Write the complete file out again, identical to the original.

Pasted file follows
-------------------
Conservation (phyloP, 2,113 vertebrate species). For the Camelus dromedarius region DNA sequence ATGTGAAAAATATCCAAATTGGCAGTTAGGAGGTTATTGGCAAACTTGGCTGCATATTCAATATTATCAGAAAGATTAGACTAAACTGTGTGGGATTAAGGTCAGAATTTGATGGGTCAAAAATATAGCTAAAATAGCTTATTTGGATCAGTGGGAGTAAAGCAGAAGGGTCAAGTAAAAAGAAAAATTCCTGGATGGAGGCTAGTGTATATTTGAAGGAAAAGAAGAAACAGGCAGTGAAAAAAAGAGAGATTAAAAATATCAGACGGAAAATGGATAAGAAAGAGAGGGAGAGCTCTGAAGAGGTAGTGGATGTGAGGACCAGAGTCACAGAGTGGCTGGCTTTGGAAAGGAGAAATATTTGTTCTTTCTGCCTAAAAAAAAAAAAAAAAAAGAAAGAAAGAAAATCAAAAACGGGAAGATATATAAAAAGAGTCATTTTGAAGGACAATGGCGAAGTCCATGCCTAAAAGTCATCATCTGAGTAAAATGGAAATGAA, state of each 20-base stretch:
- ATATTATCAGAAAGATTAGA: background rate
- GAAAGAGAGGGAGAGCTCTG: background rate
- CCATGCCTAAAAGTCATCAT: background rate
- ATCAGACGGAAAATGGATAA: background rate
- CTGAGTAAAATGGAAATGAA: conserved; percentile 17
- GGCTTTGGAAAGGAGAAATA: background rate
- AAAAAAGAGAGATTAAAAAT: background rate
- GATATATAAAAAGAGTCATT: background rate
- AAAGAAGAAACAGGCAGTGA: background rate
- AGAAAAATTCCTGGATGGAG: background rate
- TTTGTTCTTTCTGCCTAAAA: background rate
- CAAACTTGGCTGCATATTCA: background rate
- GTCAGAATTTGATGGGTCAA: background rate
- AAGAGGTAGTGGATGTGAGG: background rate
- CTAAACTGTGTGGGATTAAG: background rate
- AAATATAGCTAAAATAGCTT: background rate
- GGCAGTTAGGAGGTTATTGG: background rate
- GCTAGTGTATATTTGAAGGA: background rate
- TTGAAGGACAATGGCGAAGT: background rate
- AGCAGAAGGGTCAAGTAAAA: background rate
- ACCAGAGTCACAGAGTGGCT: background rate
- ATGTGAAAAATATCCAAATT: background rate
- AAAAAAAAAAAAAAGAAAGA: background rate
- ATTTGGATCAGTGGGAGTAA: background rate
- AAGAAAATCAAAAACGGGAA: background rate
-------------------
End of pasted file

Conservation (phyloP, 2,113 vertebrate species). For the Camelus dromedarius region DNA sequence ATGTGAAAAATATCCAAATTGGCAGTTAGGAGGTTATTGGCAAACTTGGCTGCATATTCAATATTATCAGAAAGATTAGACTAAACTGTGTGGGATTAAGGTCAGAATTTGATGGGTCAAAAATATAGCTAAAATAGCTTATTTGGATCAGTGGGAGTAAAGCAGAAGGGTCAAGTAAAAAGAAAAATTCCTGGATGGAGGCTAGTGTATATTTGAAGGAAAAGAAGAAACAGGCAGTGAAAAAAAGAGAGATTAAAAATATCAGACGGAAAATGGATAAGAAAGAGAGGGAGAGCTCTGAAGAGGTAGTGGATGTGAGGACCAGAGTCACAGAGTGGCTGGCTTTGGAAAGGAGAAATATTTGTTCTTTCTGCCTAAAAAAAAAAAAAAAAAAGAAAGAAAGAAAATCAAAAACGGGAAGATATATAAAAAGAGTCATTTTGAAGGACAATGGCGAAGTCCATGCCTAAAAGTCATCATCTGAGTAAAATGGAAATGAA, state of each 20-base stretch:
- ATATTATCAGAAAGATTAGA: background rate
- GAAAGAGAGGGAGAGCTCTG: background rate
- CCATGCCTAAAAGTCATCAT: background rate
- ATCAGACGGAAAATGGATAA: background rate
- CTGAGTAAAATGGAAATGAA: conserved; percentile 17
- GGCTTTGGAAAGGAGAAATA: background rate
- AAAAAAGAGAGATTAAAAAT: background rate
- GATATATAAAAAGAGTCATT: background rate
- AAAGAAGAAACAGGCAGTGA: background rate
- AGAAAAATTCCTGGATGGAG: background rate
- TTTGTTCTTTCTGCCTAAAA: background rate
- CAAACTTGGCTGCATATTCA: background rate
- GTCAGAATTTGATGGGTCAA: background rate
- AAGAGGTAGTGGATGTGAGG: background rate
- CTAAACTGTGTGGGATTAAG: background rate
- AAATATAGCTAAAATAGCTT: background rate
- GGCAGTTAGGAGGTTATTGG: background rate
- GCTAGTGTATATTTGAAGGA: background rate
- TTGAAGGACAATGGCGAAGT: background rate
- AGCAGAAGGGTCAAGTAAAA: background rate
- ACCAGAGTCACAGAGTGGCT: background rate
- ATGTGAAAAATATCCAAATT: background rate
- AAAAAAAAAAAAAAGAAAGA: background rate
- ATTTGGATCAGTGGGAGTAA: background rate
- AAGAAAATCAAAAACGGGAA: background rate